• Cross-cultural competency is important. // Love means being willing to learn about someone else’s culture. When you have the majority culture, you don’t have to listen to others’ stories. Choose to listen so you can understand where people are coming from, and what they experience in their lives. In the gospel, our ethnic differences don’t need to be obliterated, they can be celebrated. All of us through the blood of Jesus are equally declared righteous.
  • Healing our racial divide and living in His light. // Derwin’s book, How to Heal Our Racial Divide: What the Bible Says, and the First Christians Knew, about Racial Reconciliation, is meant to help leaders lead more effectively in the area of racial reconciliation. It goes through Scripture, showing the heart of God, and how God from the beginning envisioned a reconciled multiethnic family in loving community, reflecting his beauty and healing presence in the world.

Don’t miss the giveaway unSeminary is offering to the first five leaders who commit to reading Derwin’s book with another leader at their church. For a chance to win two free copies of How to Heal Our Racial Divide, respond to an email from Rich with your interest.

You can learn more about Derwin Gray, his book, and other resources, such as The Multiethnic Church Roundtable, at his website Or follow along with Transformation Church at

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Thank You to This Episode’s Sponsor: Chemistry Staffing

One of the things that they never teach you in seminary is when to move on from your current church. Over the last couple of years, we have been having a TON of conversations about this with pastors all over the United States. Of all the ministry decisions you make, leaving your position will be the toughest.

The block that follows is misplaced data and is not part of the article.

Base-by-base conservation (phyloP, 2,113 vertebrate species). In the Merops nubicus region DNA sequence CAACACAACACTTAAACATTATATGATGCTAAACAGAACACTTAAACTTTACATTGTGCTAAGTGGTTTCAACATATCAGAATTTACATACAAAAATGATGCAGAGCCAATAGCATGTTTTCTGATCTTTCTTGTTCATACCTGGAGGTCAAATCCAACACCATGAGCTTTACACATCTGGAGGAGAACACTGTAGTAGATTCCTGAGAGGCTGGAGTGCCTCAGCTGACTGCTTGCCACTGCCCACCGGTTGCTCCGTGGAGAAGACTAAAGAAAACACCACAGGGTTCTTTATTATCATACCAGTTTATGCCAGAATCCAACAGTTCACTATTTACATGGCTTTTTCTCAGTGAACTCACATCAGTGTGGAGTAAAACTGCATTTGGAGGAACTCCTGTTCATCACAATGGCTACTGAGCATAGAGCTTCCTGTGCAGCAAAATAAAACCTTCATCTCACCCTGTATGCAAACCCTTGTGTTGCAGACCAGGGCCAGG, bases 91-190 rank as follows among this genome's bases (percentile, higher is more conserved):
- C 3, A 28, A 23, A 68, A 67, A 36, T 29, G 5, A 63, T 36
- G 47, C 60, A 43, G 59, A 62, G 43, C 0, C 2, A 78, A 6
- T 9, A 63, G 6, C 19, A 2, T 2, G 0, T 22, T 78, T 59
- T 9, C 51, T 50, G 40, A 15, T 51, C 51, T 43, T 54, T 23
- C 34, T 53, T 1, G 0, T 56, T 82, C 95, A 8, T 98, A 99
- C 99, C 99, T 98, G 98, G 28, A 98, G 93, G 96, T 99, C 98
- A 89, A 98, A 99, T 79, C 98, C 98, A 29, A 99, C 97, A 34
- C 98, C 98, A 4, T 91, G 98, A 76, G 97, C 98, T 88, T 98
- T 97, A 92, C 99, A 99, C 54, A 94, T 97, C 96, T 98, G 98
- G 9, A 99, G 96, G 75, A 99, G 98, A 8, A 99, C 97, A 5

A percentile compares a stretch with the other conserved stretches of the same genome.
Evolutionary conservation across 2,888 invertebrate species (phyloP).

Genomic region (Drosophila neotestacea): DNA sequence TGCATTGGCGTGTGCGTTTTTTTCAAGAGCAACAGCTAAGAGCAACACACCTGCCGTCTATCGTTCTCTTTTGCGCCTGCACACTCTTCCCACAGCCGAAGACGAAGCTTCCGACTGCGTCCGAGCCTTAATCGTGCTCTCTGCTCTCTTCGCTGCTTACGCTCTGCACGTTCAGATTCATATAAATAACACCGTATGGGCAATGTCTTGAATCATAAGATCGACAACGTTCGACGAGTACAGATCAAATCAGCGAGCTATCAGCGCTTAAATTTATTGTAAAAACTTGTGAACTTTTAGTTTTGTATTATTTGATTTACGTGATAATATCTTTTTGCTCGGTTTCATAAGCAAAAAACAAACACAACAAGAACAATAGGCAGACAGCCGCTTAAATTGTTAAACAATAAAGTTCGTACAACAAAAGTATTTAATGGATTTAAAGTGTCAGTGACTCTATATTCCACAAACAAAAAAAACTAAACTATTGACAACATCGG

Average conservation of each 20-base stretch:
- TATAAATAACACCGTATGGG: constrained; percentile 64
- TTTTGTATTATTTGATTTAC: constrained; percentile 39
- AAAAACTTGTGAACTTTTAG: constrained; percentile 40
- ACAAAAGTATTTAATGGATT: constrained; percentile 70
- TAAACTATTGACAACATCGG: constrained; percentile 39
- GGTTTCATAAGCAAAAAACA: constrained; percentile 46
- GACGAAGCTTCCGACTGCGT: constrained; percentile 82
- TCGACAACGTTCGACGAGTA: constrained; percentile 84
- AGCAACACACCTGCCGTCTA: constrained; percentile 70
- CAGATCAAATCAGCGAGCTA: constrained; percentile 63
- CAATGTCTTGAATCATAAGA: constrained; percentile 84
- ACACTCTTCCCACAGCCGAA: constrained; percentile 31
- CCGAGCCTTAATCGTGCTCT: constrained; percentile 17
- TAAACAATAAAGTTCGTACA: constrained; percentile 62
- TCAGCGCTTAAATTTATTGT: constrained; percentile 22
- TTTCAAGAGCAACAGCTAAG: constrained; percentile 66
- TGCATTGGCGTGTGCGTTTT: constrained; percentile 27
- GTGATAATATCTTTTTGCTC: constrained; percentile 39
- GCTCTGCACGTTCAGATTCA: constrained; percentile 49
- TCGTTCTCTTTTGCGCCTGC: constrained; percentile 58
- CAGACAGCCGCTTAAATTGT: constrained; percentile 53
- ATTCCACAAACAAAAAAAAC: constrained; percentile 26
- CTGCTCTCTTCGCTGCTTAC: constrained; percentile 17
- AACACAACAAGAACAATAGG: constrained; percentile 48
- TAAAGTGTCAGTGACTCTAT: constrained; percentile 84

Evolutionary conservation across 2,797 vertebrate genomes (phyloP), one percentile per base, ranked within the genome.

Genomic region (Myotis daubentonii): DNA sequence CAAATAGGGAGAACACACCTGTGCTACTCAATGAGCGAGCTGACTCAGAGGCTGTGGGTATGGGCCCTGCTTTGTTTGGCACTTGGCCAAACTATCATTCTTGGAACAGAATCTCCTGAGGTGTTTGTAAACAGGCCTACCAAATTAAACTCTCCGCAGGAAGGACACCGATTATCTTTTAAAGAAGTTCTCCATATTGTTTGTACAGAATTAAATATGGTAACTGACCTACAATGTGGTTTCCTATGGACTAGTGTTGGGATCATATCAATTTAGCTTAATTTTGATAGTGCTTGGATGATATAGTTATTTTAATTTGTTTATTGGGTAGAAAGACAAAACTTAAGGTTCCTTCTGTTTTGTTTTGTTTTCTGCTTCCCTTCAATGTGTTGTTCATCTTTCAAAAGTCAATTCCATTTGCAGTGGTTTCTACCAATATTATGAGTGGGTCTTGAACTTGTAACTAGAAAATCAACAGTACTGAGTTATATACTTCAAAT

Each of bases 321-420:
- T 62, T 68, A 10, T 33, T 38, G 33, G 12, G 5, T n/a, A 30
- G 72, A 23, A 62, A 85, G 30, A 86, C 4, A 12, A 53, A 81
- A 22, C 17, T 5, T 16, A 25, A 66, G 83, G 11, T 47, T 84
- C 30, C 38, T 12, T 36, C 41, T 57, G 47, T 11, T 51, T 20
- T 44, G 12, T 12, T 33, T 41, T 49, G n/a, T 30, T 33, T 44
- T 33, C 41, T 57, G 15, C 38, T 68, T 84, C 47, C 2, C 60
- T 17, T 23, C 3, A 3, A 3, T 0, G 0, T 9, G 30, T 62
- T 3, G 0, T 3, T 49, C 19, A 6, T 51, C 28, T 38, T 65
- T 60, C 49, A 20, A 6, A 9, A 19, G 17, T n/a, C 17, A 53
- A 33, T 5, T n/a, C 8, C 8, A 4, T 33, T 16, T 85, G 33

Download this two-in-one resource that walks you through the decision-making process.

Episode Transcript

Rich Birch — Well hey, friends welcome to the unSeminary podcast. My name’s Rich and the host around these parts and I am just so honored to have our guest with us today, Dr. Derwin Gray. He’s the lead pastor at Transformation Church it was started in 2010 by himself and his lovely wife, Vicki. Ah, if you don’t know Transformation I don’t know where you’ve been, but it’s a multi-ethic multi-generational missional-shaped community in South Carolina. Over the years Transformation has launched a bunch of campuses and locations including at the Kershaw Correctional Institute and the Lee Correctional Institute. They have outreach opportunities in a number of others. They have a location in Spain, which is amazing. On top of all the Transformation Church stuff that ah that that Derwin’s involved in, he also is a speaker and author, and just an all around great guy. Derwin, welcome to the show. So glad you’re here.